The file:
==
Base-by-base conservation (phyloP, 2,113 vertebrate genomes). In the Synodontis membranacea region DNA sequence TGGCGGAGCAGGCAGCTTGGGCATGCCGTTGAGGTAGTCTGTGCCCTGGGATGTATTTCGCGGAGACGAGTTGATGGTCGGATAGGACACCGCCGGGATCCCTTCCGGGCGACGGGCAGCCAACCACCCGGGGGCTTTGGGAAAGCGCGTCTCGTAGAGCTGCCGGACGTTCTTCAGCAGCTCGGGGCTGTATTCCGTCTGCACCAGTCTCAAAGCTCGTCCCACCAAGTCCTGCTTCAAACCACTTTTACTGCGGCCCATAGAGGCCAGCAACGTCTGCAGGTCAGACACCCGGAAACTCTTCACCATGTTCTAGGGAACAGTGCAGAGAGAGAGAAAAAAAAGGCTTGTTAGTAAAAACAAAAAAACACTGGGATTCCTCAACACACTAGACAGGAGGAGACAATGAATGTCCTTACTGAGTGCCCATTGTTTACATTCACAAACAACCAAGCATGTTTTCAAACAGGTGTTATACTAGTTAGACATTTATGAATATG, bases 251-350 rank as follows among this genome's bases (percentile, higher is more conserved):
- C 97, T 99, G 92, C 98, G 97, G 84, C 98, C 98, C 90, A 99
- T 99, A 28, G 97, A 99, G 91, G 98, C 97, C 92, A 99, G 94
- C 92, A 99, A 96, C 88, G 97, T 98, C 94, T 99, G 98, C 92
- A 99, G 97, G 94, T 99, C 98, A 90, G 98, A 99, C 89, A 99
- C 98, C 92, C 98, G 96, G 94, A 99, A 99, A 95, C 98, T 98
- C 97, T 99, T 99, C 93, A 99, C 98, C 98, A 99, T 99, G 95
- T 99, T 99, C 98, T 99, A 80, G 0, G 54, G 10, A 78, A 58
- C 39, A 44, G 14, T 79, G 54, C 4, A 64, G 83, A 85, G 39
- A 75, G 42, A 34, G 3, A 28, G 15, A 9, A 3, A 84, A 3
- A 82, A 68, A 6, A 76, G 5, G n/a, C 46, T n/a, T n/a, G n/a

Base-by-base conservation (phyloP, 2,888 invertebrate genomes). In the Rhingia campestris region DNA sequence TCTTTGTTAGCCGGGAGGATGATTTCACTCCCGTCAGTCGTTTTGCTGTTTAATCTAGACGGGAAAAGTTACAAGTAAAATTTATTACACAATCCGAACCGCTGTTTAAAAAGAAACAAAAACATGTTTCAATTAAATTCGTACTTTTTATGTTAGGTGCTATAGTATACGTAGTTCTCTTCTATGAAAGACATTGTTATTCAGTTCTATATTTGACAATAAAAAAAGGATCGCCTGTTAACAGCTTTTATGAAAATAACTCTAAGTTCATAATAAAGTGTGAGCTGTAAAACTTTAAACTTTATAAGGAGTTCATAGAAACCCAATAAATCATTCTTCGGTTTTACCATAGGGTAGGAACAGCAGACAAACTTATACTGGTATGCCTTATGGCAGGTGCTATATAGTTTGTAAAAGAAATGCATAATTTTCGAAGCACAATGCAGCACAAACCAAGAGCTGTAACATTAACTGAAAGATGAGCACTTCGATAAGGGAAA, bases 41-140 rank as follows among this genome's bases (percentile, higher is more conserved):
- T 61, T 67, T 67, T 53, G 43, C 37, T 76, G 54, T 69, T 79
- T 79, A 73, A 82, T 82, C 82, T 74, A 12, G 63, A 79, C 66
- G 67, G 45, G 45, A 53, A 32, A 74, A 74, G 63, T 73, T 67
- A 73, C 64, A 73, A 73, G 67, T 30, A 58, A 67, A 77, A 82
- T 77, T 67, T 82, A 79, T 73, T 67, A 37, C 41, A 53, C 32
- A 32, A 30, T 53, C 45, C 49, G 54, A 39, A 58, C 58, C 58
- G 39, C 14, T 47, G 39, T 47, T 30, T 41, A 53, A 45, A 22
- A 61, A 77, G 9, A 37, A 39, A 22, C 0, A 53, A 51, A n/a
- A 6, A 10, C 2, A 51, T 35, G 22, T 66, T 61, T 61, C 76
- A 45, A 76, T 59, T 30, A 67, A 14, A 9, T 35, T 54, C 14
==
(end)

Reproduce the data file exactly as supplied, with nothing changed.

Base-by-base conservation (phyloP, 2,113 vertebrate genomes). In the Synodontis membranacea region DNA sequence TGGCGGAGCAGGCAGCTTGGGCATGCCGTTGAGGTAGTCTGTGCCCTGGGATGTATTTCGCGGAGACGAGTTGATGGTCGGATAGGACACCGCCGGGATCCCTTCCGGGCGACGGGCAGCCAACCACCCGGGGGCTTTGGGAAAGCGCGTCTCGTAGAGCTGCCGGACGTTCTTCAGCAGCTCGGGGCTGTATTCCGTCTGCACCAGTCTCAAAGCTCGTCCCACCAAGTCCTGCTTCAAACCACTTTTACTGCGGCCCATAGAGGCCAGCAACGTCTGCAGGTCAGACACCCGGAAACTCTTCACCATGTTCTAGGGAACAGTGCAGAGAGAGAGAAAAAAAAGGCTTGTTAGTAAAAACAAAAAAACACTGGGATTCCTCAACACACTAGACAGGAGGAGACAATGAATGTCCTTACTGAGTGCCCATTGTTTACATTCACAAACAACCAAGCATGTTTTCAAACAGGTGTTATACTAGTTAGACATTTATGAATATG, bases 251-350 rank as follows among this genome's bases (percentile, higher is more conserved):
- C 97, T 99, G 92, C 98, G 97, G 84, C 98, C 98, C 90, A 99
- T 99, A 28, G 97, A 99, G 91, G 98, C 97, C 92, A 99, G 94
- C 92, A 99, A 96, C 88, G 97, T 98, C 94, T 99, G 98, C 92
- A 99, G 97, G 94, T 99, C 98, A 90, G 98, A 99, C 89, A 99
- C 98, C 92, C 98, G 96, G 94, A 99, A 99, A 95, C 98, T 98
- C 97, T 99, T 99, C 93, A 99, C 98, C 98, A 99, T 99, G 95
- T 99, T 99, C 98, T 99, A 80, G 0, G 54, G 10, A 78, A 58
- C 39, A 44, G 14, T 79, G 54, C 4, A 64, G 83, A 85, G 39
- A 75, G 42, A 34, G 3, A 28, G 15, A 9, A 3, A 84, A 3
- A 82, A 68, A 6, A 76, G 5, G n/a, C 46, T n/a, T n/a, G n/a

Base-by-base conservation (phyloP, 2,888 invertebrate genomes). In the Rhingia campestris region DNA sequence TCTTTGTTAGCCGGGAGGATGATTTCACTCCCGTCAGTCGTTTTGCTGTTTAATCTAGACGGGAAAAGTTACAAGTAAAATTTATTACACAATCCGAACCGCTGTTTAAAAAGAAACAAAAACATGTTTCAATTAAATTCGTACTTTTTATGTTAGGTGCTATAGTATACGTAGTTCTCTTCTATGAAAGACATTGTTATTCAGTTCTATATTTGACAATAAAAAAAGGATCGCCTGTTAACAGCTTTTATGAAAATAACTCTAAGTTCATAATAAAGTGTGAGCTGTAAAACTTTAAACTTTATAAGGAGTTCATAGAAACCCAATAAATCATTCTTCGGTTTTACCATAGGGTAGGAACAGCAGACAAACTTATACTGGTATGCCTTATGGCAGGTGCTATATAGTTTGTAAAAGAAATGCATAATTTTCGAAGCACAATGCAGCACAAACCAAGAGCTGTAACATTAACTGAAAGATGAGCACTTCGATAAGGGAAA, bases 41-140 rank as follows among this genome's bases (percentile, higher is more conserved):
- T 61, T 67, T 67, T 53, G 43, C 37, T 76, G 54, T 69, T 79
- T 79, A 73, A 82, T 82, C 82, T 74, A 12, G 63, A 79, C 66
- G 67, G 45, G 45, A 53, A 32, A 74, A 74, G 63, T 73, T 67
- A 73, C 64, A 73, A 73, G 67, T 30, A 58, A 67, A 77, A 82
- T 77, T 67, T 82, A 79, T 73, T 67, A 37, C 41, A 53, C 32
- A 32, A 30, T 53, C 45, C 49, G 54, A 39, A 58, C 58, C 58
- G 39, C 14, T 47, G 39, T 47, T 30, T 41, A 53, A 45, A 22
- A 61, A 77, G 9, A 37, A 39, A 22, C 0, A 53, A 51, A n/a
- A 6, A 10, C 2, A 51, T 35, G 22, T 66, T 61, T 61, C 76
- A 45, A 76, T 59, T 30, A 67, A 14, A 9, T 35, T 54, C 14